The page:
QUESTION: What is the focus of EMERGE 2016: Wearable Technology?
ANSWER: EMERGE 2016: Wearable Technology is focused on dual-use wearable technology for first responders.
QUESTION: What do you consider to be wearable technology?
ANSWER: We are using a broad definition of wearable technology, inclusive of physiological sensors, high-performance materials, health support such as hydration, communications capabilities, situational awareness and similar technologies. The key element is a first responder would wear a portion of the system while doing their job.
QUESTION: What type of operational conditions do first responders experience?
ANSWER: Operational conditions may include low or no visibility; extremes of temperature, moisture and other environmental conditions; and being jostled or roughly handled during exerting activities. Equipment must remain functional and not melt, shatter, or otherwise pose additional hazards to responders. Furthermore, responders already carry maximum equipment loads, so size and weight matter, as does the fact that additional capabilities will need to share power sources, displays, and personal-area networks.
QUESTION: What is Center for Innovative Technology's (CIT) role? What is TechNexus' role?
ANSWER: Created in 1985 as a non-profit corporation, CIT’s mission is to foster new technologies and new technology companies through a variety of mechanisms including research grants, investments in early-stage companies, and by operating their own accelerator for cybersecurity companies, called MACH 37. Primary funding for CIT is from the Commonwealth of Virginia.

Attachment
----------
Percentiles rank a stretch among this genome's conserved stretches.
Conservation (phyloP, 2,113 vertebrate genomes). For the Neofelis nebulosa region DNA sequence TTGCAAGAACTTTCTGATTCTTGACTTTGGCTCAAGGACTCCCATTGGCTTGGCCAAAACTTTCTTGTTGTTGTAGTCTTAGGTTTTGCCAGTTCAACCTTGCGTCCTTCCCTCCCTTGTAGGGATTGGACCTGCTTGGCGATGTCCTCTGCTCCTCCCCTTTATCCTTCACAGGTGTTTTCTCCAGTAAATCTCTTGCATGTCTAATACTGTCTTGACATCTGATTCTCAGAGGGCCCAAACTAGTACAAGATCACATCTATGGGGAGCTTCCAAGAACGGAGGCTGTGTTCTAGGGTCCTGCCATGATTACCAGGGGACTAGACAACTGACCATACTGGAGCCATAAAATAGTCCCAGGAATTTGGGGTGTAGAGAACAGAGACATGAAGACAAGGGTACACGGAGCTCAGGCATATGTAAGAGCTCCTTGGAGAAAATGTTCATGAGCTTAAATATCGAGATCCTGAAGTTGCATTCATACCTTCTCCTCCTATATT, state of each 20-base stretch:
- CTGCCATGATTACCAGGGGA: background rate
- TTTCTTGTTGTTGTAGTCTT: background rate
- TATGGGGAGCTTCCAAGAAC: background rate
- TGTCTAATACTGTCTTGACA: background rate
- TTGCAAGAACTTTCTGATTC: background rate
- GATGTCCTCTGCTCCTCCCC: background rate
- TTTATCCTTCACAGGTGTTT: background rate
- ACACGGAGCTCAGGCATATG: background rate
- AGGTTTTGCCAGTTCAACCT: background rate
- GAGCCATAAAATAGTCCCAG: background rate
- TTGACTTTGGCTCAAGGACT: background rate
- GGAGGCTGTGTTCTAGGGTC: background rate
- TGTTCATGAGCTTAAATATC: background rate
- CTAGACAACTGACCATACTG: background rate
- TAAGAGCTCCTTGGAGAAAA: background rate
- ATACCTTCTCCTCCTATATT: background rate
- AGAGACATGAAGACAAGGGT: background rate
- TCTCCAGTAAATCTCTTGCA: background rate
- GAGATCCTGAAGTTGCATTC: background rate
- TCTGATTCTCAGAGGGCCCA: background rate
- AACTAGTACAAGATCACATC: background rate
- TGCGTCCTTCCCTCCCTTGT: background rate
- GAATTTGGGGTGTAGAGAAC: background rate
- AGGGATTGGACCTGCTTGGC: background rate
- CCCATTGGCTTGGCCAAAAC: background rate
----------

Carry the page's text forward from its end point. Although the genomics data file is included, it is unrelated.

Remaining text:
CIT conducted research into the most effective ways for S&T to leverage accelerators, and worked with S&T on the first EMERGE pilot.
CIT is working with TechNexus in Chicago, Illinois. TechNexus was founded in 2007 and is a venture collaborative that assembles entrepreneurs, engineers, strategic partners to find disruptive technologies with more than 200 companies, raising $225 million, and the creator of the Illinois Technology Association, which now has 700 tech-focused company members.
QUESTION: How do I apply?
ANSWER: Applications will be handled through CIT and TechNexus, which can be accessed www.CIT.org/EMERGE. The application deadline is Friday, September 2, 2016.
QUESTION: Who is eligible to apply?
ANSWER: EMERGE is open to companies from startups to Series A funding and whose founders are ready to engage in a rigorous mentorship program designed to produce next generation wearable technology that can be adapted for first responder operations.
EMERGE 2016: Wearable Technology is looking for candidates that are:
- Creating commercial wearable technology that could be adapted for first responders;
- Able to turn their labor into commercial success; and
- Ready for startup capital, business/market mentoring, and early product validation.
QUESTION: Would my service company qualify?
ANSWER: While product solutions may have some downstream service/support aspects, predominantly service companies do not qualify for EMERGE 2016: Wearable Technology.
QUESTION: What happens if I am accepted into EMERGE 2016: Wearable Technology?